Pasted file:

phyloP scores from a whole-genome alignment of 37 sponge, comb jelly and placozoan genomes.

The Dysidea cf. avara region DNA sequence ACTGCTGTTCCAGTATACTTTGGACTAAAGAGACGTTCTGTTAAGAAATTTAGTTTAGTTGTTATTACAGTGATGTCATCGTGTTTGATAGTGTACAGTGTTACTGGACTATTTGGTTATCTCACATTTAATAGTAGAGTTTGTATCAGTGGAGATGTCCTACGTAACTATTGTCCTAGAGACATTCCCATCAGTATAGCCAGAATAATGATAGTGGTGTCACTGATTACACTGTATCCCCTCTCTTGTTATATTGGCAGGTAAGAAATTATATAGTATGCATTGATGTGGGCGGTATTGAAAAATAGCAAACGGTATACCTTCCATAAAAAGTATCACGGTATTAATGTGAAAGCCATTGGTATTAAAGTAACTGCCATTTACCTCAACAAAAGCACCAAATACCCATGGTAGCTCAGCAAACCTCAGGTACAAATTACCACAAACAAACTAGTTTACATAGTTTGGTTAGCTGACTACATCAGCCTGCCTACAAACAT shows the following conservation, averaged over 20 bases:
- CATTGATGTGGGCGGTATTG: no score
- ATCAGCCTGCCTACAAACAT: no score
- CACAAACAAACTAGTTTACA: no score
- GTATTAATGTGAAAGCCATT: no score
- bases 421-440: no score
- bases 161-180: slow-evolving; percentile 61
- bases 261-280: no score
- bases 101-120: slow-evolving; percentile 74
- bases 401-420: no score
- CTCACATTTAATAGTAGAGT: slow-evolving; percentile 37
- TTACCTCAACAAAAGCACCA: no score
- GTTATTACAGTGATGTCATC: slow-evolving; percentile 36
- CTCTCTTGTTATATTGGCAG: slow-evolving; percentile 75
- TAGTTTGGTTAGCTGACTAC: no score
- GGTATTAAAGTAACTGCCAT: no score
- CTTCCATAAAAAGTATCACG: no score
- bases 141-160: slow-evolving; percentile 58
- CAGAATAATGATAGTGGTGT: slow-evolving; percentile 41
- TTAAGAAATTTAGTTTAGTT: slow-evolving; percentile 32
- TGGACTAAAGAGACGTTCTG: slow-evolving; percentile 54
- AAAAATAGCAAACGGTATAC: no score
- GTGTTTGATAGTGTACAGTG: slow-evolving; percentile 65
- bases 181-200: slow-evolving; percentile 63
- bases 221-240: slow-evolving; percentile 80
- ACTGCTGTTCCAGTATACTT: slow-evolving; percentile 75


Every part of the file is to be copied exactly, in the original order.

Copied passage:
phyloP scores from a whole-genome alignment of 37 sponge, comb jelly and placozoan genomes.

The Dysidea cf. avara region DNA sequence ACTGCTGTTCCAGTATACTTTGGACTAAAGAGACGTTCTGTTAAGAAATTTAGTTTAGTTGTTATTACAGTGATGTCATCGTGTTTGATAGTGTACAGTGTTACTGGACTATTTGGTTATCTCACATTTAATAGTAGAGTTTGTATCAGTGGAGATGTCCTACGTAACTATTGTCCTAGAGACATTCCCATCAGTATAGCCAGAATAATGATAGTGGTGTCACTGATTACACTGTATCCCCTCTCTTGTTATATTGGCAGGTAAGAAATTATATAGTATGCATTGATGTGGGCGGTATTGAAAAATAGCAAACGGTATACCTTCCATAAAAAGTATCACGGTATTAATGTGAAAGCCATTGGTATTAAAGTAACTGCCATTTACCTCAACAAAAGCACCAAATACCCATGGTAGCTCAGCAAACCTCAGGTACAAATTACCACAAACAAACTAGTTTACATAGTTTGGTTAGCTGACTACATCAGCCTGCCTACAAACAT shows the following conservation, averaged over 20 bases:
- CATTGATGTGGGCGGTATTG: no score
- ATCAGCCTGCCTACAAACAT: no score
- CACAAACAAACTAGTTTACA: no score
- GTATTAATGTGAAAGCCATT: no score
- bases 421-440: no score
- bases 161-180: slow-evolving; percentile 61
- bases 261-280: no score
- bases 101-120: slow-evolving; percentile 74
- bases 401-420: no score
- CTCACATTTAATAGTAGAGT: slow-evolving; percentile 37
- TTACCTCAACAAAAGCACCA: no score
- GTTATTACAGTGATGTCATC: slow-evolving; percentile 36
- CTCTCTTGTTATATTGGCAG: slow-evolving; percentile 75
- TAGTTTGGTTAGCTGACTAC: no score
- GGTATTAAAGTAACTGCCAT: no score
- CTTCCATAAAAAGTATCACG: no score
- bases 141-160: slow-evolving; percentile 58
- CAGAATAATGATAGTGGTGT: slow-evolving; percentile 41
- TTAAGAAATTTAGTTTAGTT: slow-evolving; percentile 32
- TGGACTAAAGAGACGTTCTG: slow-evolving; percentile 54
- AAAAATAGCAAACGGTATAC: no score
- GTGTTTGATAGTGTACAGTG: slow-evolving; percentile 65
- bases 181-200: slow-evolving; percentile 63
- bases 221-240: slow-evolving; percentile 80
- ACTGCTGTTCCAGTATACTT: slow-evolving; percentile 75